Current projections for global warming have put a 2 degree Celsius limit within reach.
Ministers from around the world are taking part in an informal set of climate talks in preparation for COP26 in Glasgow in November.
The Petersberg Climate Dialogue is a political discussion that takes place annually and this year brings together leaders from around 40 countries. It has been organised by the German government since 2010 and like last year is taking place as a virtual conference due to COVID-19.
“With six months to go until Glasgow, at this year’s Petersberg Climate Dialogue we are focusing on the negotiations that will lead to a successful outcome at COP26,” says COP26 President, Alok Sharma ahead of the event.
Climate targets so far announced by many of the major economies taking part in the November talks have provided a starting point for the discussions.
The event is focusing on political preparations for the Glasgow conference later this year and some of the topics on the table are:
- Outcomes of climate targets presented by countries before COP26
- Continuing momentum for better climate finance
- Greater protection against the effects of climate change
- Clarifying consistent rules for all countries in the Paris Agreement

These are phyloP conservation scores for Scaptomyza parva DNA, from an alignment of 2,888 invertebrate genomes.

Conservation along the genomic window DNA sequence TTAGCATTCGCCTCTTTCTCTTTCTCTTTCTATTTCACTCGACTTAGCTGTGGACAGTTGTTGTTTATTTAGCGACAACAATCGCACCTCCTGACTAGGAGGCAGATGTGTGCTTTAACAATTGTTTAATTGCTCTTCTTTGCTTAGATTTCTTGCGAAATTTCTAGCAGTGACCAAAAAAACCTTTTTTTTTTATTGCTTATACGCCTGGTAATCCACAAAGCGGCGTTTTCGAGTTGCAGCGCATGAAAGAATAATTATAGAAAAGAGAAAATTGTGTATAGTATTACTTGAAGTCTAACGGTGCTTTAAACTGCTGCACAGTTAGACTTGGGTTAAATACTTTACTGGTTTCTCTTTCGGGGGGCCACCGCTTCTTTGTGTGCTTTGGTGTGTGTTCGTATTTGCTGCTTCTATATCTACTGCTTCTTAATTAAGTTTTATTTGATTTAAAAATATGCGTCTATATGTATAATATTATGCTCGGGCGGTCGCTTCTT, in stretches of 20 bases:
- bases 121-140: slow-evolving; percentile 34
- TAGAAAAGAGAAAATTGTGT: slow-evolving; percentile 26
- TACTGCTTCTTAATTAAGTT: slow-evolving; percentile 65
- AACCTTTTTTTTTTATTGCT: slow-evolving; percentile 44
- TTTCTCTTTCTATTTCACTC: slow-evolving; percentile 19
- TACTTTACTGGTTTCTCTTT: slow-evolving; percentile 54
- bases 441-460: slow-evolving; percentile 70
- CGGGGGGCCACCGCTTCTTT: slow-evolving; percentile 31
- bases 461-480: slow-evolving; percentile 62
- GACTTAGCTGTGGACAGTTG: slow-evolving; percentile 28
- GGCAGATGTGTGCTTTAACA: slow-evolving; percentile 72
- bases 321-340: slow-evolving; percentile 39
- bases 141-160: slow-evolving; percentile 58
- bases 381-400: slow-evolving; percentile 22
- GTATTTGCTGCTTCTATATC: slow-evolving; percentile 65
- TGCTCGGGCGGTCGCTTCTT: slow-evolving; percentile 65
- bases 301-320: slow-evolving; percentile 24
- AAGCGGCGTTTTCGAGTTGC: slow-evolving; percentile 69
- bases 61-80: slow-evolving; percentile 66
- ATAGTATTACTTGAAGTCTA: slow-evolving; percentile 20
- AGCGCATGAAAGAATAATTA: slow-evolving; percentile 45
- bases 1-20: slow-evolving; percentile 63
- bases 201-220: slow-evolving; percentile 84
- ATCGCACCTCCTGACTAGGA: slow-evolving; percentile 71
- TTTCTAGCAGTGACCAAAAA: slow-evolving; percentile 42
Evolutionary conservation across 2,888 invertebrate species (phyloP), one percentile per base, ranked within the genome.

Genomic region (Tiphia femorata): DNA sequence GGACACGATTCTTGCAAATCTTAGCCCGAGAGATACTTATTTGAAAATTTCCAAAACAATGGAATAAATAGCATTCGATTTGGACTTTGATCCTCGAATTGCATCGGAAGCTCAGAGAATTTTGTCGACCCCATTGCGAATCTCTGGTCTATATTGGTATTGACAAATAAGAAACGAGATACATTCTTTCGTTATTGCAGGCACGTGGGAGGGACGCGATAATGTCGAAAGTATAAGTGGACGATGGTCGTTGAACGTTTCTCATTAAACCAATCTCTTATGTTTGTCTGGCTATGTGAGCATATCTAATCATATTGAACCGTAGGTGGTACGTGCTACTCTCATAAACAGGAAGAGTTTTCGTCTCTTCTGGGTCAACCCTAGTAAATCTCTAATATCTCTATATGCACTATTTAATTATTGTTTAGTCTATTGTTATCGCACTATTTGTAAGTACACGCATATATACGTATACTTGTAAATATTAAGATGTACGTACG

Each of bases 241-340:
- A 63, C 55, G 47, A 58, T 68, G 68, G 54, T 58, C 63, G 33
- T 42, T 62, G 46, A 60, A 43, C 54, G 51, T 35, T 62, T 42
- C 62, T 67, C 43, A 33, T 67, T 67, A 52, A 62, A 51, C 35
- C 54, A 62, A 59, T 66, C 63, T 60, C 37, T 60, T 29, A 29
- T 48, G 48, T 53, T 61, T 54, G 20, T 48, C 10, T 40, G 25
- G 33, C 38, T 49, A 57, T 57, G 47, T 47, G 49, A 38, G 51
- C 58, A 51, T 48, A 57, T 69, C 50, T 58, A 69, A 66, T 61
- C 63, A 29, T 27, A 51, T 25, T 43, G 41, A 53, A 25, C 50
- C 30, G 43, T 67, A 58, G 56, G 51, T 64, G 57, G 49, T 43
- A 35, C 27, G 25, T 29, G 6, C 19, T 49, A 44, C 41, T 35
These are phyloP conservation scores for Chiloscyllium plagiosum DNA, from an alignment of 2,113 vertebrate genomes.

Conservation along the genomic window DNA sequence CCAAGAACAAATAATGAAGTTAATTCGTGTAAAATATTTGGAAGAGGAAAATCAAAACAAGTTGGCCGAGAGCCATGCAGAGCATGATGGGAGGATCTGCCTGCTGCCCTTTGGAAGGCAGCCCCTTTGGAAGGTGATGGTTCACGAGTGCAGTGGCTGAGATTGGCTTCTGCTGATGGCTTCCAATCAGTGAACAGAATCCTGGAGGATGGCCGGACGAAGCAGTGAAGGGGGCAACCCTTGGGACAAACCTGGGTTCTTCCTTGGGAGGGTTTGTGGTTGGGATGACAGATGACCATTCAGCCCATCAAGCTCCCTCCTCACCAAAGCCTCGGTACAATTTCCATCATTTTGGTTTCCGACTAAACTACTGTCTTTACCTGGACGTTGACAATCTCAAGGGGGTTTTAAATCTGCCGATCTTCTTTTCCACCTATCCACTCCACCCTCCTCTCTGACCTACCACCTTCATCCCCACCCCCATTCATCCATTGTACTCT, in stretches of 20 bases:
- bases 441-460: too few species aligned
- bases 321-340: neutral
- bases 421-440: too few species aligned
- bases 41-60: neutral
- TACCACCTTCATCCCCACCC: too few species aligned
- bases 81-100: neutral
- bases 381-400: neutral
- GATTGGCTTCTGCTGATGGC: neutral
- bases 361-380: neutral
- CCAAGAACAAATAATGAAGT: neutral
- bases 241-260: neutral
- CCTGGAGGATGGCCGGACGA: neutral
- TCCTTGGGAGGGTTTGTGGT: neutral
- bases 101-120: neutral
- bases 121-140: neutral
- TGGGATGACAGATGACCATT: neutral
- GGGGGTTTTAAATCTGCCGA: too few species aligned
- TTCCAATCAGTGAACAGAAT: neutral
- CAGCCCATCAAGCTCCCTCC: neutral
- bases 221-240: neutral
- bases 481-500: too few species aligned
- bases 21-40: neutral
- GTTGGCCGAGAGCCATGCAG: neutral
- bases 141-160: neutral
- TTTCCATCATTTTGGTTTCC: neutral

According to new calculations from the Climate Action Tracker presented during the opening press conference, the sum of all the targets presented would limit global warming to 2.4 degrees Celsius by the end of the century.
Just a few years ago, targets put the world on course to see 3.5 degrees Celsius of global warming.
While these new targets are an improvement, those involved say they by no means represent the end. The new figure is still substantially higher than the Paris Agreement goal of temperature rises no more than 2 degrees Celsius above pre-industrial levels.
Some countries have already taken bold steps to set a high environmental bar including many in the EU, UK, US, Japan and China but other major economies like Australia are still yet to take the plunge.
Leaders including German Chancellor Angela Merkel, British Prime Minister Boris Johnson and U.N. Secretary General Antonio Guterres are set to present the outcomes of these discussions in a speech today.